IMG_9427Half my students were absent today so we had a game day (state testing…blah).  We played periodic table battleship, built molecules with snatoms and one of the students brought  Dr. Eureka Speed Logic Game. Battleship is easy to set up and you can find it all over the web.  I liked this handout from the Tech Museum.  I used a periodic table  from  sciencenotes.org because I wanted a bit of color but not too much information.  The kids called out various information, atomic number, symbol, element name or period and group numbers.  The only thing we did different than the handout was the kids drew their own battleships on the top table since it was harder for their opponent to see and it was easier to mark off their misses and hits on the bottom table.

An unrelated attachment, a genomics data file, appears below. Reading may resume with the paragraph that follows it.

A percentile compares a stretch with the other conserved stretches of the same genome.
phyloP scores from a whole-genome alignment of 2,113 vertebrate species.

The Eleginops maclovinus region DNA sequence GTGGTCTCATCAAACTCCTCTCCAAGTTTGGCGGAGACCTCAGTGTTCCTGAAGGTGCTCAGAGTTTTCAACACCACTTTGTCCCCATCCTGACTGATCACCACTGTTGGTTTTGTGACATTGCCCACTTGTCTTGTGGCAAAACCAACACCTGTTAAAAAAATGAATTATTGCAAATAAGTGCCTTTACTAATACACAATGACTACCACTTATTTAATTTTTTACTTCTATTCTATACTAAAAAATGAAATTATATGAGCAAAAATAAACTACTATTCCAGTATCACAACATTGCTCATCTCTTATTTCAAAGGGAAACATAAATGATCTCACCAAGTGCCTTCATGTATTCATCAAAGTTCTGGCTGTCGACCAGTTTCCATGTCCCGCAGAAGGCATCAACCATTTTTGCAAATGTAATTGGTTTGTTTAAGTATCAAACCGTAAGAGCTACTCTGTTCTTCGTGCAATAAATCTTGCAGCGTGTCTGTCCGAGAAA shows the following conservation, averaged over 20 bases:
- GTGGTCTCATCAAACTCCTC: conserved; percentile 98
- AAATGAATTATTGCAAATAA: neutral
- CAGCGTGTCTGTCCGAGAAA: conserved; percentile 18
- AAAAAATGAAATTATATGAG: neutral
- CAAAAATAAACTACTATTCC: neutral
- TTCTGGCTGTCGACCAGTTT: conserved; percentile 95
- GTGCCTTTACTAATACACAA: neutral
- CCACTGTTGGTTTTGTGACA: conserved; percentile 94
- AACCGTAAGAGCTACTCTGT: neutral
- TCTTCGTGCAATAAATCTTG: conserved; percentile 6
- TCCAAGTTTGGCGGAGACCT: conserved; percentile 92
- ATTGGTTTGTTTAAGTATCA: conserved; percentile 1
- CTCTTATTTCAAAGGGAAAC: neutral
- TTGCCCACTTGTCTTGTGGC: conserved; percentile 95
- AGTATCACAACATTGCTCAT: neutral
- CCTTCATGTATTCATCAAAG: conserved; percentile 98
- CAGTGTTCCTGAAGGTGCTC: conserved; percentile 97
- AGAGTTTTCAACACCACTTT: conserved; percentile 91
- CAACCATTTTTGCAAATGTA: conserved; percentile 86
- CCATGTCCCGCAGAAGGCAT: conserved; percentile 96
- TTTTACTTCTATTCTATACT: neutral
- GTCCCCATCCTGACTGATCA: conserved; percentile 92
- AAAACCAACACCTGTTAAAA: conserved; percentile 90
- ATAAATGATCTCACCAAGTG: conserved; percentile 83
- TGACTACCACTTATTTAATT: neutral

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I really like the microsnatoms kit but it doesn’t come with any instructions for building molecules so I searched the web and found this nice worksheet above (its in the middle of this file Atoms and Molecules – Micron).  I also used a few pages from this file, Molecule Building! for vinegar (below) and sugar molecules.  The periodic table battleship was a big hit and I’m going to keep those handy for future classes.

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Honors Chemistry 26 – Boron Detection